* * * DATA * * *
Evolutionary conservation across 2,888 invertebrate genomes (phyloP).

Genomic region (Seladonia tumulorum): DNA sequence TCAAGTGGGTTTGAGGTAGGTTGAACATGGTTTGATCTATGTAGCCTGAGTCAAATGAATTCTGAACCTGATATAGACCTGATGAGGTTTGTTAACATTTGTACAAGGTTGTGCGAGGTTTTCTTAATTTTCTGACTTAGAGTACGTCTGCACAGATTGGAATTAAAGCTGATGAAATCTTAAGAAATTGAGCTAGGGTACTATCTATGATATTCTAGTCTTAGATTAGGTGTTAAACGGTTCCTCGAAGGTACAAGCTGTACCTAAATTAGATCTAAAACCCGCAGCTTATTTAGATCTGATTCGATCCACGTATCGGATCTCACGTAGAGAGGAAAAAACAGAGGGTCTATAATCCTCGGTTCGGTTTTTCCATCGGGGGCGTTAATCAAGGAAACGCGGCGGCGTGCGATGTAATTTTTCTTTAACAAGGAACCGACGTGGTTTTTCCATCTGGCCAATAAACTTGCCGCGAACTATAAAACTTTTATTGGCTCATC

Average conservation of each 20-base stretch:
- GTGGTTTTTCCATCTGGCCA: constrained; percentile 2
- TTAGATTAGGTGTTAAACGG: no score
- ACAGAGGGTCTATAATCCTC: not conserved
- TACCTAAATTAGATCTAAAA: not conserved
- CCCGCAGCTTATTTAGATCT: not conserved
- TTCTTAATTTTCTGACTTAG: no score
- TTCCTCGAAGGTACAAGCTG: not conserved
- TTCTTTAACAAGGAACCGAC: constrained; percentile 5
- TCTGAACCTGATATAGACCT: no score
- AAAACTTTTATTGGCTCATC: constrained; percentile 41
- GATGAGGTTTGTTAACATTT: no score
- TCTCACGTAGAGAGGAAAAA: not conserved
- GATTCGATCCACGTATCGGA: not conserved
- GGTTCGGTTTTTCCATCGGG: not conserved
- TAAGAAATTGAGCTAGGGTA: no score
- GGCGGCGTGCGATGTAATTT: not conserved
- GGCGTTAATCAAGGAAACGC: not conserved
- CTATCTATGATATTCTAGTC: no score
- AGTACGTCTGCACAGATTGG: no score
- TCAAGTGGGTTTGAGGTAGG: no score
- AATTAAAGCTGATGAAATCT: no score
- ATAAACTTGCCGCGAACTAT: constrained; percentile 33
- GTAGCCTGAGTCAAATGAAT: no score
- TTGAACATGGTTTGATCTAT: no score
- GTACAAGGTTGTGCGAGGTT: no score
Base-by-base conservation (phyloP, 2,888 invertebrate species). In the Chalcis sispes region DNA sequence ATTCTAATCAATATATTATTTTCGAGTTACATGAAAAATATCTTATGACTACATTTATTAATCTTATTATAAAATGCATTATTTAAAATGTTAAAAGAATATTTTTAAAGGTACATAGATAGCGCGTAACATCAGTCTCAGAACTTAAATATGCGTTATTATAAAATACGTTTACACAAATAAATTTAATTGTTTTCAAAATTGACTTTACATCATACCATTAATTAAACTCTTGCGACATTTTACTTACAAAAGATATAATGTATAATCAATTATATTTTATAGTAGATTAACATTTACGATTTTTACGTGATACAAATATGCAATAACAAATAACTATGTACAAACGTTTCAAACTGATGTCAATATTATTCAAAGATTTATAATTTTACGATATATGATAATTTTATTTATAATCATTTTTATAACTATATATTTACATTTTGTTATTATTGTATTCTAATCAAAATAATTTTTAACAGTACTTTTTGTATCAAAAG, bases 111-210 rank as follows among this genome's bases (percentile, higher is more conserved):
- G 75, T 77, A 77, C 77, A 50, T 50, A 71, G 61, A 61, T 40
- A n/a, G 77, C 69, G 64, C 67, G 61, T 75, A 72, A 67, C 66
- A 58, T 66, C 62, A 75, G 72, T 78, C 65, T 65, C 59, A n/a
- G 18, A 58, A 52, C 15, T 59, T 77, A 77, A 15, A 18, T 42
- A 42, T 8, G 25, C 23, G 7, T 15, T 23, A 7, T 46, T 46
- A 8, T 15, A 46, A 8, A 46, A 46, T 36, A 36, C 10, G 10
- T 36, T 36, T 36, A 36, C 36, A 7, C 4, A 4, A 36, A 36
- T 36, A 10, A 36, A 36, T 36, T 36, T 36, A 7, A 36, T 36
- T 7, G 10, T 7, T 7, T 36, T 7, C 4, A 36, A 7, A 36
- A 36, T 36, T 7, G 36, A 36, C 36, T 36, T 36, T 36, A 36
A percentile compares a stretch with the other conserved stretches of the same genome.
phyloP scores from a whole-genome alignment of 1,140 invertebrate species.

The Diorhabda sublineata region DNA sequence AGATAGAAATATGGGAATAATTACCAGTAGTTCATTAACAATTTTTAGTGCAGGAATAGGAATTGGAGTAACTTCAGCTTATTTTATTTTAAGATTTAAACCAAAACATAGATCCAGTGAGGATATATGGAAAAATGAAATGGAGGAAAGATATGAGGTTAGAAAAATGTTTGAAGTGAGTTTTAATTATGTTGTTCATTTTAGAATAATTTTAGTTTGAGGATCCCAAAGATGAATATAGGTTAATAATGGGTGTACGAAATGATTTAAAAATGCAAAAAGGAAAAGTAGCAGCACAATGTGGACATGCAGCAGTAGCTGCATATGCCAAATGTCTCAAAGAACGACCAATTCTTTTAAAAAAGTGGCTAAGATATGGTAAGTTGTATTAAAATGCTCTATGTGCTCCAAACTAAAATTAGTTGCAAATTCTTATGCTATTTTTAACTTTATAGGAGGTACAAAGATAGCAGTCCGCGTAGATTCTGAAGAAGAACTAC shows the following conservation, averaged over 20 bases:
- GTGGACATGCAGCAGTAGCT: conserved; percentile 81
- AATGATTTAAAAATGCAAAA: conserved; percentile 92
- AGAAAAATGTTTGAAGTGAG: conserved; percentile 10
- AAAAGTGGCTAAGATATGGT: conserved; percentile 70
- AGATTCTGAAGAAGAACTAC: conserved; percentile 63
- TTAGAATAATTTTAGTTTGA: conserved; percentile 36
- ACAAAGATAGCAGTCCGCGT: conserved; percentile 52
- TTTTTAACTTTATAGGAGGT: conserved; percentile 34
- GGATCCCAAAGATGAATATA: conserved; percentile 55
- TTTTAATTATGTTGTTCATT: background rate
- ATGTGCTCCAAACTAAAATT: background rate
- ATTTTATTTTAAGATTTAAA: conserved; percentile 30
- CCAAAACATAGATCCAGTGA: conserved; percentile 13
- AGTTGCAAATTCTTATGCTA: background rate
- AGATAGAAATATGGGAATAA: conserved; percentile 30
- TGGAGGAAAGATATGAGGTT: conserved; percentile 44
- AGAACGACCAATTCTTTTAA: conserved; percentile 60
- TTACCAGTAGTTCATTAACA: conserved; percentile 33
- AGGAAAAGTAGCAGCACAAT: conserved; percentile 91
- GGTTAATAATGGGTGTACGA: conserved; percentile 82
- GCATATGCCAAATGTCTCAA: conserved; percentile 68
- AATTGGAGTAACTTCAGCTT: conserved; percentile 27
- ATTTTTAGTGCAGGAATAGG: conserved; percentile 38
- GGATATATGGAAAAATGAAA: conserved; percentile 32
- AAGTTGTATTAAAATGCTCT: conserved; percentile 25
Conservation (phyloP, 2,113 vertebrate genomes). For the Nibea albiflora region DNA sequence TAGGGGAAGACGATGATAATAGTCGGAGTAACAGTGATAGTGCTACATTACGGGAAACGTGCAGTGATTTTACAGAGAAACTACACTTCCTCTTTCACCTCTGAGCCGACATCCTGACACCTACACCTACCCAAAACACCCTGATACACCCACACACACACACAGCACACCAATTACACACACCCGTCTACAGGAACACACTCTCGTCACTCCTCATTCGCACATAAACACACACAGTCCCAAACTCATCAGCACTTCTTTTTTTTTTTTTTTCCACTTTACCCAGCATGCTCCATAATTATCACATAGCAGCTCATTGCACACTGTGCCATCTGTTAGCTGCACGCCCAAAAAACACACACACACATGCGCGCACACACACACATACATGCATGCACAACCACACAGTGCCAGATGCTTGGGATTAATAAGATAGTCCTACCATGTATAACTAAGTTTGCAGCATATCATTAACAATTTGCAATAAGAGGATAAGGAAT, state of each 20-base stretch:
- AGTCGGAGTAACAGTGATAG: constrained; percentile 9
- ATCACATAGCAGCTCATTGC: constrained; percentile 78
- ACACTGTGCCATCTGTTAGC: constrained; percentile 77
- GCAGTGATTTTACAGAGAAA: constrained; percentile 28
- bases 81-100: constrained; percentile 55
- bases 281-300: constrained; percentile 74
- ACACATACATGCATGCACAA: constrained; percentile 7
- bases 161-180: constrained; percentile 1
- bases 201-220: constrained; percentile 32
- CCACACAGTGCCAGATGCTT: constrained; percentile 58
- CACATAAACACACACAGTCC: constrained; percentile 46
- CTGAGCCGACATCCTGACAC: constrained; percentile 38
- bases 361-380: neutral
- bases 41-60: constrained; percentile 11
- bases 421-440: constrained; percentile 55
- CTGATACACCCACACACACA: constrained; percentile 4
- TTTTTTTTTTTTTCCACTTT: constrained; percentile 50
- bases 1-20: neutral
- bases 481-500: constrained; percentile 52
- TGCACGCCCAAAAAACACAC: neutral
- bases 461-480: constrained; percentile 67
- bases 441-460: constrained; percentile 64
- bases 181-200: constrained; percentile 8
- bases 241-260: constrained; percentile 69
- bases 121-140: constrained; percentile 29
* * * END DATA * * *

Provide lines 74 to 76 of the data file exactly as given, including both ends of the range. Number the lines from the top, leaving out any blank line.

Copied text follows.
- bases 281-300: constrained; percentile 74
- ACACATACATGCATGCACAA: constrained; percentile 7
- bases 161-180: constrained; percentile 1